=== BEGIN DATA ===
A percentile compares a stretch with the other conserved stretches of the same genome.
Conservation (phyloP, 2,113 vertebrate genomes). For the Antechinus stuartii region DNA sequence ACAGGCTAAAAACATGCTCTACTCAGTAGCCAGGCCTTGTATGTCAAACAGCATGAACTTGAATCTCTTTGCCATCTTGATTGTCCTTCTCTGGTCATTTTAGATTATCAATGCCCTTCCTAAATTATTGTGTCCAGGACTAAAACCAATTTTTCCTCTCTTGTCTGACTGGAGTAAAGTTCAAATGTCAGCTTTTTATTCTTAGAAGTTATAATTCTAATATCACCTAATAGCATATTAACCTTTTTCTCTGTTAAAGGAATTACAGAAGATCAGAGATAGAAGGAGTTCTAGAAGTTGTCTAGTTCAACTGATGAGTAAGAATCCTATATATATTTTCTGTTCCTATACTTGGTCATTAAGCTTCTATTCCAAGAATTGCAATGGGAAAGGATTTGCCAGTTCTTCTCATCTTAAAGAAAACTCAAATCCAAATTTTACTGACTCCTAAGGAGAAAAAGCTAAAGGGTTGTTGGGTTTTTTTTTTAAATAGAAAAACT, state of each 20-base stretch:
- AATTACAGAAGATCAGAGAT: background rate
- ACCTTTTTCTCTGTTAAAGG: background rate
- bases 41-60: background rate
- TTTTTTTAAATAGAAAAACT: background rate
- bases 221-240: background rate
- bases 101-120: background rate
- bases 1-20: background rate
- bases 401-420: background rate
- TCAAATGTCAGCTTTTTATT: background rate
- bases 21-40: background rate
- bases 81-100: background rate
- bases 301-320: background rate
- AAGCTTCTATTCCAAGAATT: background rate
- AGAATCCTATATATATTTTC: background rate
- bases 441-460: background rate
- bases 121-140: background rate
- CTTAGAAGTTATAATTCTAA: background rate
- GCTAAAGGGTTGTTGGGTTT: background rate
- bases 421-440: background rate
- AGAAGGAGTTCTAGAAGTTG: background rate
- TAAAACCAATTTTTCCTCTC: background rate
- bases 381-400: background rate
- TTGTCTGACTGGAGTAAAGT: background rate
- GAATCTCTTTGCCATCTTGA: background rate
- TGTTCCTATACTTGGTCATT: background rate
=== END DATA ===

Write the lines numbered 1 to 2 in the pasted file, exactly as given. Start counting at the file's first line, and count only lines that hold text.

A percentile compares a stretch with the other conserved stretches of the same genome.
Conservation (phyloP, 2,113 vertebrate genomes). For the Antechinus stuartii region DNA sequence ACAGGCTAAAAACATGCTCTACTCAGTAGCCAGGCCTTGTATGTCAAACAGCATGAACTTGAATCTCTTTGCCATCTTGATTGTCCTTCTCTGGTCATTTTAGATTATCAATGCCCTTCCTAAATTATTGTGTCCAGGACTAAAACCAATTTTTCCTCTCTTGTCTGACTGGAGTAAAGTTCAAATGTCAGCTTTTTATTCTTAGAAGTTATAATTCTAATATCACCTAATAGCATATTAACCTTTTTCTCTGTTAAAGGAATTACAGAAGATCAGAGATAGAAGGAGTTCTAGAAGTTGTCTAGTTCAACTGATGAGTAAGAATCCTATATATATTTTCTGTTCCTATACTTGGTCATTAAGCTTCTATTCCAAGAATTGCAATGGGAAAGGATTTGCCAGTTCTTCTCATCTTAAAGAAAACTCAAATCCAAATTTTACTGACTCCTAAGGAGAAAAAGCTAAAGGGTTGTTGGGTTTTTTTTTTAAATAGAAAAACT, state of each 20-base stretch: